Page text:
Things have changed.
That’s one thing you know for sure when you’ve suffered a brain injury.
No one understands… even you.
Just when you think you have the full picture of how it’s affected you, something else pops up, and you realize there’s even more to the story.
Going down the rabbit hole…
It could be difficulty remembering words, names, or places.
You might have changes in your smell, vision, or hearing.
It’s common to have altered focus, balance, speech, or sleep.
Your energy is “off.” You have trouble focusing. By 2 PM, you can’t concentrate. You need breaks… naps.
To make things even MORE complicated…
No two people with a brain injury are alike.
Some brain injury survivors may be extremely sensitive to light (especially fluorescents).
Others may have difficulty recalling words (aphasia).
Or you might struggle with migraines, double vision, or overwhelming emotional responses.
And if THAT isn’t enough…
There’s everything it does to the relationships you value so much.
Family and friends may openly say, “You’ve changed.” It doesn’t feel like a compliment.
Apparently, you no longer have a “filter.” No Filter? You used to be able to hold back from expressing irritation; you didn’t burst into tears for no clear reason; and you could track conversations with a sense of purpose.
You can’t stop yourself from openly expressing your thoughts and emotions. It strains your relationships when you say things you regret – when you cycle in and out of depression, expressing sadness, anger, fear, guilt, misunderstanding, and disconnection along the way.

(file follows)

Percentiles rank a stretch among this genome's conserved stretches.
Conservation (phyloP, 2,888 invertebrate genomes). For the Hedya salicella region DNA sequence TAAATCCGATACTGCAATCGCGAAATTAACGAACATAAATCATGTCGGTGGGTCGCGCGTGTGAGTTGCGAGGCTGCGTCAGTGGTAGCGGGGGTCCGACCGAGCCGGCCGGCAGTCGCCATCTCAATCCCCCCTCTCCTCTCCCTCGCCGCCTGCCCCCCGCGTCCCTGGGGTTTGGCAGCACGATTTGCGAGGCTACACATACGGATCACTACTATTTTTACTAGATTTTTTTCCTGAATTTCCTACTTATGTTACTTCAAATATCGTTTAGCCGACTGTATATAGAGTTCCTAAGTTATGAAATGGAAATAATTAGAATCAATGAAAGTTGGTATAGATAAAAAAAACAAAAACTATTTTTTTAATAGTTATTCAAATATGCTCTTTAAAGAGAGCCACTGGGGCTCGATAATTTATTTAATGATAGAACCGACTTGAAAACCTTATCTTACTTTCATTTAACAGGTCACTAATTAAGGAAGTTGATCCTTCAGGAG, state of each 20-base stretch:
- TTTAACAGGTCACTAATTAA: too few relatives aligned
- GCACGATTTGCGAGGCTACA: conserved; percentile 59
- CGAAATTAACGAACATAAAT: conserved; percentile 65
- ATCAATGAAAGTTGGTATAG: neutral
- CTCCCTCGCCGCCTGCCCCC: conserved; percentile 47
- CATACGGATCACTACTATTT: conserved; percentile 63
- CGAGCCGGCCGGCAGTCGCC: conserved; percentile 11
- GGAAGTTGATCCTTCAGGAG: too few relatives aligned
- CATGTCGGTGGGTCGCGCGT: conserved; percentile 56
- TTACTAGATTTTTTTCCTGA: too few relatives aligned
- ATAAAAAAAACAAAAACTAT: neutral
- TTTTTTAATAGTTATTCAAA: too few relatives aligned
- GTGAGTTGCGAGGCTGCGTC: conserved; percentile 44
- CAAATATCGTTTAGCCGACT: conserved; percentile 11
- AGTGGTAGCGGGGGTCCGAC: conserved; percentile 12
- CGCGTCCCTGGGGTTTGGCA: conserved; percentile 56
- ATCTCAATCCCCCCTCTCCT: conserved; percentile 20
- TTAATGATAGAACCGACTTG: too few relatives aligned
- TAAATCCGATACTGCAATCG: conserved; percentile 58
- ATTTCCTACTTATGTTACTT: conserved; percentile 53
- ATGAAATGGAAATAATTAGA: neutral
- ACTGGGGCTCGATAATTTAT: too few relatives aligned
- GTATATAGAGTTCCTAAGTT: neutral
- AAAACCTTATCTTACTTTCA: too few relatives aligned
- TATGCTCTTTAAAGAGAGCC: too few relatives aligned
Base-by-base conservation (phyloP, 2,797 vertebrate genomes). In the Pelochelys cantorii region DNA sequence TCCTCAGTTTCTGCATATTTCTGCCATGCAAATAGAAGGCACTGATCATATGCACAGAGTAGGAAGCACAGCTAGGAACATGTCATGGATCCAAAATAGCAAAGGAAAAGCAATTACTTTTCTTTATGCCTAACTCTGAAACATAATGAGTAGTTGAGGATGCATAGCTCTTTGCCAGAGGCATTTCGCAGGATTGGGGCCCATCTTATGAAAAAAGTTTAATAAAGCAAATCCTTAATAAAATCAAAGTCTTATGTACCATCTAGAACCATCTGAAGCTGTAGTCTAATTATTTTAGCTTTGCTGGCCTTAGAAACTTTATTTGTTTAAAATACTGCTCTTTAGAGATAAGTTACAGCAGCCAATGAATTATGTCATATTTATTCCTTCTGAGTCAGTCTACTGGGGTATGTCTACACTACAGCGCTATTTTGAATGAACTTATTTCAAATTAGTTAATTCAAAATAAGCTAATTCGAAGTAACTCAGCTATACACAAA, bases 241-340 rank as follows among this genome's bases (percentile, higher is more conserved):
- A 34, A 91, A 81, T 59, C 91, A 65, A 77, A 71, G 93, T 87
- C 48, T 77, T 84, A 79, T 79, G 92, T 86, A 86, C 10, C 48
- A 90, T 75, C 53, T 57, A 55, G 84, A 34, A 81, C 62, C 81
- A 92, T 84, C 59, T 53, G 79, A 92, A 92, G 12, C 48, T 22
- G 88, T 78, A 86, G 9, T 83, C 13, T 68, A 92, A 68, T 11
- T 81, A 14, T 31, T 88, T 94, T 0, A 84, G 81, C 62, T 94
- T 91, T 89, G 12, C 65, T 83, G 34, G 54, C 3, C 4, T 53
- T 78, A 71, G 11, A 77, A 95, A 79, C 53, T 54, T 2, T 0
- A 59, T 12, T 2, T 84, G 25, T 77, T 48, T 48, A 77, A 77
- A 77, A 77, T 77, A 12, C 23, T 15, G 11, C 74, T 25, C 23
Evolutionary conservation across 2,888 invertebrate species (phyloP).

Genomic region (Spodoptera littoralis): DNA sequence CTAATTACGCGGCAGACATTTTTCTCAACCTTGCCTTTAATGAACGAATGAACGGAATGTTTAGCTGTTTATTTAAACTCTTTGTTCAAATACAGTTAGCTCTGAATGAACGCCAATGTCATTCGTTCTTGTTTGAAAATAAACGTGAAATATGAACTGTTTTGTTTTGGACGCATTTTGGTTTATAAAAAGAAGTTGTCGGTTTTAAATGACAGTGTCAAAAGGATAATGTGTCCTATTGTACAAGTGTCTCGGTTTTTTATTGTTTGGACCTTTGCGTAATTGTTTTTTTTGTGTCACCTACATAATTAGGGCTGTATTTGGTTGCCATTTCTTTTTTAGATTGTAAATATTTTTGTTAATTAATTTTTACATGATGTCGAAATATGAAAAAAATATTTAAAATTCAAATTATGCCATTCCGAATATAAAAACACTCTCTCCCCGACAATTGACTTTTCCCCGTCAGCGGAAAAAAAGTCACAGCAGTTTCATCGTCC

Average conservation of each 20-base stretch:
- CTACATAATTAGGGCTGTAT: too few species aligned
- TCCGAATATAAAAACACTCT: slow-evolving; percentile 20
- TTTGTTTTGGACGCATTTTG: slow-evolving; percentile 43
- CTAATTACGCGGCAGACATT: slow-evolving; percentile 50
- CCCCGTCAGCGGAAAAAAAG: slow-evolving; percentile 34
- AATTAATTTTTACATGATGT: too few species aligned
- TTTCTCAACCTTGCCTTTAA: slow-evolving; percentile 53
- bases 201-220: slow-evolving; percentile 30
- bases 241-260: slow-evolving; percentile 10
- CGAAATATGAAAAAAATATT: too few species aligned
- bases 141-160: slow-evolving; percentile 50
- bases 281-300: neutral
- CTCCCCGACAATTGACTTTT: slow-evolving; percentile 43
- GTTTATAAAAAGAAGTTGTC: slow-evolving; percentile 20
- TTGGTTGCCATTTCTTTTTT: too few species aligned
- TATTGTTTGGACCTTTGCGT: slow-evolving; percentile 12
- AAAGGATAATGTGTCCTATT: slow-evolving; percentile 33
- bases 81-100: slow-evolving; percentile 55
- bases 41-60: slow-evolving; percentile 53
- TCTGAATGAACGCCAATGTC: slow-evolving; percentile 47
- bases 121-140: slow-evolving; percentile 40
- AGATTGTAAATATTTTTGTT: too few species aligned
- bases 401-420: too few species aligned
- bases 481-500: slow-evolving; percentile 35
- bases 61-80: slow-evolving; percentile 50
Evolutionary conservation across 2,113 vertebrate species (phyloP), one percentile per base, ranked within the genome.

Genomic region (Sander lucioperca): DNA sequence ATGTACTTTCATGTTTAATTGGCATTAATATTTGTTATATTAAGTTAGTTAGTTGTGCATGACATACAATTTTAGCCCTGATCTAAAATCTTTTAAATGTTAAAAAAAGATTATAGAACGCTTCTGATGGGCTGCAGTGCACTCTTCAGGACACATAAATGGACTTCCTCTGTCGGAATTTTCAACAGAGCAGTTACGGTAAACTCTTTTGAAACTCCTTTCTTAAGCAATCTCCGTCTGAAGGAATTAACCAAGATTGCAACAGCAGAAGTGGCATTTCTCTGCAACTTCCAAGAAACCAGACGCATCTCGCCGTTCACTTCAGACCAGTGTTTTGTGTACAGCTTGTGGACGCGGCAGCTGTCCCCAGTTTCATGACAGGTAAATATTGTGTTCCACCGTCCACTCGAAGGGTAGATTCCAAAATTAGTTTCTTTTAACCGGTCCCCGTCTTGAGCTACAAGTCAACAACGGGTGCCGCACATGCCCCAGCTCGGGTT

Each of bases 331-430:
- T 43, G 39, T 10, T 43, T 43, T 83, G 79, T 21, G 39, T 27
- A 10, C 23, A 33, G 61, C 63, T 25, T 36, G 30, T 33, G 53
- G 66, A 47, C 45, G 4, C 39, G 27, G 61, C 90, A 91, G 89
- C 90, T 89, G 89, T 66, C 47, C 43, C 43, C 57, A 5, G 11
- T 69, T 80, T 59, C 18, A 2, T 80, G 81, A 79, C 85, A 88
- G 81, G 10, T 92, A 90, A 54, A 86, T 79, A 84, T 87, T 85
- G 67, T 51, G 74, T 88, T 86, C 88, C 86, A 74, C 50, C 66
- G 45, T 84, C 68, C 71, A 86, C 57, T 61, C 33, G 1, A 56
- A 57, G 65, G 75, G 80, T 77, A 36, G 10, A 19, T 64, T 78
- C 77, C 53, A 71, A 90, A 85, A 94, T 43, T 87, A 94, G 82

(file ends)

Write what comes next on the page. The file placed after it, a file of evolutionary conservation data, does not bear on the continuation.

Others might not understand…
But I do.
I’m a brain injury survivor. As a pedestrian, I was hit by a car going 35 miles per hour.
I’m grateful to be alive, and I became a therapist to help others – especially brain injury survivors.
Despite the changes in your life, you are alive!
And you’ve come to the right place for help.
Helping you move forward…
We’ll start by recognizing all the strengths you bring to therapy. You’re a fighter and a survivor, and we’ll use all the inner resources you’ve relied on to keep you on the path toward healing.
Therapy is where you can open up about your brain injury experience. We’ll reflect on how the injury has changed your perspective and reframed your values.
We’ll thoroughly examine who you are now and who you want to be and discuss specific steps you’ll need to take to recover.
Together, we’ll look at your symptoms and use techniques like grounding, yoga, or other exercises to improve your organization, focus, and insomnia.
Finally, I’ll share various tools and resources to get you needed social support, medical care, and help with your relationships.
Ready to get started?
Working with brain injury survivors is my passion. I created the Think B.I.G. (Brain Injury Group), am a Brain Injury Connections NorthWest (BIC NW) board member, provide community provider training and presentations, and collaborate with the Center for Brain Injury Research and Training (CBIRT).
I know brain injuries change everything.
Let’s connect. Call today and let’s set up your complimentary consultation: (503) 498-6879.